The mainline for hype in the PR industry for some time now has been “social media”. Whether or not this is actually achieving the sort of results which would qualify for the glowing endorsements of social sites as the “future of media” is another matter. The PR industry has in fact been pretty slow to pick up on the social sites, and actually it was market research, not PR, which really opened up the subject to debate. Like SEO, the PR industry was pretty lethargic about seeing the potential for development of social sites, and it’s only recently that social sites have been getting serious attention.
PR, issues and social media
Slothful or not, PR has now latched on to Twitter as a meaningful source of information. The fact that client interests can literally be tracked second by second, and any feedback, controversy or other issues properly monitored has been the main factor. A belated revelation, perhaps, but it’s becoming clear that PR is getting value out of the Twitterings of the world.
Admittedly, Twitter has one problem: what is Tweeted, by definition, isn’t necessarily the whole story in any continuum of events. However, as a live sampling mechanism, it’s a perfectly valid market information source, and has the advantage that it’s usually only core client issues that get Tweeted.
The other advantage is that Tweets are instantaneous, unlike press and other media, which are on average anything up to a day behind the play in terms of PR issues. That’s a major advantage. Major corporations have also latched on to this valuable source of raw data. Tweets and other social site information have undeniably provided valuable feedback, which could otherwise quite literally take months to go through normal corporate channels.
There are practical applications- For example, if Toyota management had been able to access commentary online about its recent brakes disaster, it’s more than likely that action would have been taken a lot faster than it was. There are already several cases of customers complaining about products online, and their complaints being picked up by PR or market monitors, and dealt with in record time.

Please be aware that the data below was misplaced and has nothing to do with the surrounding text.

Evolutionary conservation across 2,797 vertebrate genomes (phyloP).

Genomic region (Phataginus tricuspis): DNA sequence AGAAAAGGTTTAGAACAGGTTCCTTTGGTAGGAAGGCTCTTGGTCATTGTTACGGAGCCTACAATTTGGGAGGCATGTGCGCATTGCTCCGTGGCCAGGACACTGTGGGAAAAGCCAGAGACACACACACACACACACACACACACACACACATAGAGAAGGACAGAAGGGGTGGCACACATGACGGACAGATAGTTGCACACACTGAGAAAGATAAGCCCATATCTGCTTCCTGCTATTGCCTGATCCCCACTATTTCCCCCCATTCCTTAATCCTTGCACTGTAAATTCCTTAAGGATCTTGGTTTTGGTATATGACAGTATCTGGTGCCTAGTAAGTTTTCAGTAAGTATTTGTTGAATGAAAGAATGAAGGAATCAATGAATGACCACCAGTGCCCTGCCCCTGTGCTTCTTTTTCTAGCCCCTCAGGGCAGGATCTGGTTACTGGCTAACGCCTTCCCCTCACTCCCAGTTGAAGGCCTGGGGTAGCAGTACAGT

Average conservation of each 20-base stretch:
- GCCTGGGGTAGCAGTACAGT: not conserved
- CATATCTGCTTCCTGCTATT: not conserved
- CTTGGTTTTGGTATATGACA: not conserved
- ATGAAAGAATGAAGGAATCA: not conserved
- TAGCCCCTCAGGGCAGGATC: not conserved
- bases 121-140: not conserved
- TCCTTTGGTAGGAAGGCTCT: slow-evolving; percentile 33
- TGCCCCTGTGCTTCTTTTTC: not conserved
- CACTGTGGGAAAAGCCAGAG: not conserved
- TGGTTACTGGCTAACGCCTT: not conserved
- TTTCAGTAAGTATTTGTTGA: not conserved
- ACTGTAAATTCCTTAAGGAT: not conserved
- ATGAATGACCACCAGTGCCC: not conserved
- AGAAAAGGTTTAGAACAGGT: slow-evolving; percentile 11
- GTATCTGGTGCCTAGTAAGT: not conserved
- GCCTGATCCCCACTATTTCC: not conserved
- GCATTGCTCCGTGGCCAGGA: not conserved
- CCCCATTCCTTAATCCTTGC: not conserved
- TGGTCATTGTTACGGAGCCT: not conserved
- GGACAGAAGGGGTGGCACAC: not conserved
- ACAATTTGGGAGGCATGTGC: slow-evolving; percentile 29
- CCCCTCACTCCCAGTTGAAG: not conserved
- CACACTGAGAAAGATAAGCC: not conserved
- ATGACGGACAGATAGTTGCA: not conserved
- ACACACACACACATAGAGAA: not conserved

The real time effect and social media
Real time responses have quite a few things going for them. They’re infinitely more efficient, and the response time is far more cost-effective than the usual complaints channels. This real time response is also more efficient for PR firms, which in many cases may be only called in when the client becomes aware of a market problem or issue. That can be days or weeks after a PR debacle has hit the fan, using traditional methods, and in many cases the problems escalate during the time lag, making PR operations that much more difficult, often having to be literally done on the run, in developing situations.
It’s likely that PR and market research between them will adapt some form of customizable search engine optimization for social media, isolating key market issues in the same way search-based keywords are developed for SEO. These could be weighted keywords, or combinations of elements.
This is perhaps the biggest development in PR since the 1950s. Whatever happens next, it’s not likely to be dull.
Neel is an Australian freelance writer and journalist. He writes extensively in Australia, Canada, Europe, and the US. He’s published more than 500 articles about various topics, including SEO.